The 'Chicken Game' And Investment Opportunities In Ukrainian Crisis

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The "Game Theory", which is based on two parties with conflicting interests, was first developed by economist John Nash, but has extensive application in international relations. Most of the games have unstable and unpredictable outcomes. Some of the most used scenarios are "Chicken Game", when two drivers head for a single-lane bridge from opposite directions. If neither swerves, they both collide. Because the costs of swerving are small, and the costs of a collision are high, each driver assumes the other will give way because that is the rational thing to do. However there are many possible outcomes like one driver swerve away, both the drivers swerve away or they smash into each other. If we think the participants are rational, the maximum loss for both the participants is the accident, and the maximum profit is the "win". Less than maximum loss is when to swerve away from course of collision. To win the game, the participant who commits himself to the game earlier; increase the speed to the point where he can not swerve, will transmit a psychological signal to the other party that only options available to the other participant are the maximum loss or less than maximum loss

So what game is being played in Ukraine right now?. Russia and West are headed to a collision course. So it is easy for both sides to imagine the other side will blink first, and give in to the demands. West and Russia both assume the other side has too much too lose to not to give in. Russia by sending its troops has upped the ante and sent out a signal that the options available to west are maximum loss (military confrontation is less likely) or sanctions. But if sanctioned, that may result in blockade of gas to Western Europe (which gets 20% of its gas from Russia's Gazprom). Russia backing down may result in loss of prestige for Putin, which may hurt its local popularity. Western Europe can not afford a stoppage of natural gas, a stick which has been wielded before. The statements from western head of states are upping the ante from the second participant in the game but not to the level of Russia. The variation of minimum loss to both the parties is a negotiated settlement of the crisis. Considering Putin's commitment to the game, that may result in a outcome with phased Russian withdrawal, constitutional rights for Crimean's to make decision, and formation of a unity government in Kiev or a combination of these scenarios. That brings me to another game scenario the "diner's dilemma." If five of us go out for dinner, the cost will be split five ways. If every one orders the most expensive dish on the menu even though it is only slightly better than the least expensive - because the extra cost is split five ways and it is a small sum. But it can result in ordering five most expensive dishes - and a more expensive night than any one wanted. The most expensive dish on Russian menu is sanctions and same may be true for Western powers. But will they order it?. The expense to each party may be different in this case. According to my read of the situation, both the parties of the "Chicken Game" will swerve away from collision, but higher speed of Putin in the game, will help him win more concessions than the other participant; the Western powers for whom compromise is cheap compared to the costs of failing to agree. The most expensive dishes may not be ordered and the West may be provided with a compromise, which will provide them with a public face saving.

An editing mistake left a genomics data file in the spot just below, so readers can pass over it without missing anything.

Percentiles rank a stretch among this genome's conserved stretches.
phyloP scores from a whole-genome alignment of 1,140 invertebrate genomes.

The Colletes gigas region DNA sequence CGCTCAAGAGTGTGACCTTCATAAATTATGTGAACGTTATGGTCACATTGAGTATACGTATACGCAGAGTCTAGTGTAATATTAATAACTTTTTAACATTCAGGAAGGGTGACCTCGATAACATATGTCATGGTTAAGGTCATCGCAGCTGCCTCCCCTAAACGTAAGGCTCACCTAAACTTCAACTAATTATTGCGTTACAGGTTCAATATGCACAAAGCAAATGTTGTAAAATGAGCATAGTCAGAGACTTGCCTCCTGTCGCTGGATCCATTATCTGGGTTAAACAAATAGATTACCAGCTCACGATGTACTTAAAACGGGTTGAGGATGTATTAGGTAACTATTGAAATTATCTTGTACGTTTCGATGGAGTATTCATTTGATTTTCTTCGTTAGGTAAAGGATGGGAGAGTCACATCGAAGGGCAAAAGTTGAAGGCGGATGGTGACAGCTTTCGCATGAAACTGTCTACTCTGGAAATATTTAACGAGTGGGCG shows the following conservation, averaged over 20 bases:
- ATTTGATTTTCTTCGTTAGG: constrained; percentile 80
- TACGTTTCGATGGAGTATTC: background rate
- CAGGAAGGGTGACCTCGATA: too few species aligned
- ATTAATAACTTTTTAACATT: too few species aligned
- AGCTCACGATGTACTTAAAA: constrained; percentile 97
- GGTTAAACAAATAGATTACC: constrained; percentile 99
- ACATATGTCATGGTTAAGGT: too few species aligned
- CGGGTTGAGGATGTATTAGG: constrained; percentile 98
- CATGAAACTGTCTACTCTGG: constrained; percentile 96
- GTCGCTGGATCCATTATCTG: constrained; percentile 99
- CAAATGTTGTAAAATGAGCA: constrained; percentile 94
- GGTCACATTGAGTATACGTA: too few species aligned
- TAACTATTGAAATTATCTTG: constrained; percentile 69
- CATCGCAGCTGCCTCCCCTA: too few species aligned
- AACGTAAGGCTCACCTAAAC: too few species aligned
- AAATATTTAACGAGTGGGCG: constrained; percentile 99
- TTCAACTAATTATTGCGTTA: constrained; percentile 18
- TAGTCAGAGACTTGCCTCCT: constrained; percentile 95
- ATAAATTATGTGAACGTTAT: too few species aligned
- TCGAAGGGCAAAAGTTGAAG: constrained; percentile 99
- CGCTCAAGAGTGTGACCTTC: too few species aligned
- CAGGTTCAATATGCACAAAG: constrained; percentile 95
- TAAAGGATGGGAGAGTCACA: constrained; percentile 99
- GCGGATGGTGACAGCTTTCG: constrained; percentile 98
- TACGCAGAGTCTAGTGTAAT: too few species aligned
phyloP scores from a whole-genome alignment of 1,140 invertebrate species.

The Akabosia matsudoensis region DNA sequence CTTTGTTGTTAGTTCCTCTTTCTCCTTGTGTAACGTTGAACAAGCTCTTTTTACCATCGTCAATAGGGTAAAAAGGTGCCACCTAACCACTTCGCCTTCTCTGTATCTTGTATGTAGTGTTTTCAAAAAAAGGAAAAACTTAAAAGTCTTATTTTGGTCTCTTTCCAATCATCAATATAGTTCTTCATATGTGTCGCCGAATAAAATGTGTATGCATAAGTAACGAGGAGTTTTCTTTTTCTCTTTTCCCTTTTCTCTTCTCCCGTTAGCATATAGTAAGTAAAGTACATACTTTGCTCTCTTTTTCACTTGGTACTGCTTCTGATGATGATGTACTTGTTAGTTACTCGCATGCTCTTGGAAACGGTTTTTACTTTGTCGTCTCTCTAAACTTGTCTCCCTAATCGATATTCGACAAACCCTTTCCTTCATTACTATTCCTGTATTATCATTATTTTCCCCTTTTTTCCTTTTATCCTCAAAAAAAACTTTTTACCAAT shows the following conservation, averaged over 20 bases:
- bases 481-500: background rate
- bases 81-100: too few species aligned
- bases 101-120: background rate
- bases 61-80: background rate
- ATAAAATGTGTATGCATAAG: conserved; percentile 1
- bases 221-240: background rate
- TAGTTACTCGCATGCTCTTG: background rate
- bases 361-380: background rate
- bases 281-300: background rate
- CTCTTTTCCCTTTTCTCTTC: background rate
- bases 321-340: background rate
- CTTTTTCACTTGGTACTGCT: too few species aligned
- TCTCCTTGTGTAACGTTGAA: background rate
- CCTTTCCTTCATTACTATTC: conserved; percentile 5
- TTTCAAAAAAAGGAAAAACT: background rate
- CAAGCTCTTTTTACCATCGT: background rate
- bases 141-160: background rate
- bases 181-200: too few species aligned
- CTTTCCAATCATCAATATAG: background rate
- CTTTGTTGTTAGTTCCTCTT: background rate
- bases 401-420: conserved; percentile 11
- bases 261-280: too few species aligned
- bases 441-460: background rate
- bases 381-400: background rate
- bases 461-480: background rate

What are current investing implications of most likely scenario?. Micex Index has collapsed by almost +23% in last few days. Russian natural gas giant, Gazprom ADR (OGZPY LI) has fallen by +23% and ishares Russia Index (NYSEARCA:ERUS) has gone down by +10% yesterday. Most of these investing options are trading at their all times low. If a compromise solution emerges, most of them are likely to gain +20% in a short while. The one thing that game theory teaches us, however, is that in some circumstances people do not always reach all beneficial outcomes. In fact, they quite sometimes end up with a result that is worst for all of them.

Disclosure: I have no positions in any stocks mentioned, and no plans to initiate any positions within the next 72 hours. I wrote this article myself, and it expresses my own opinions. I am not receiving compensation for it (other than from Seeking Alpha). I have no business relationship with any company whose stock is mentioned in this article.

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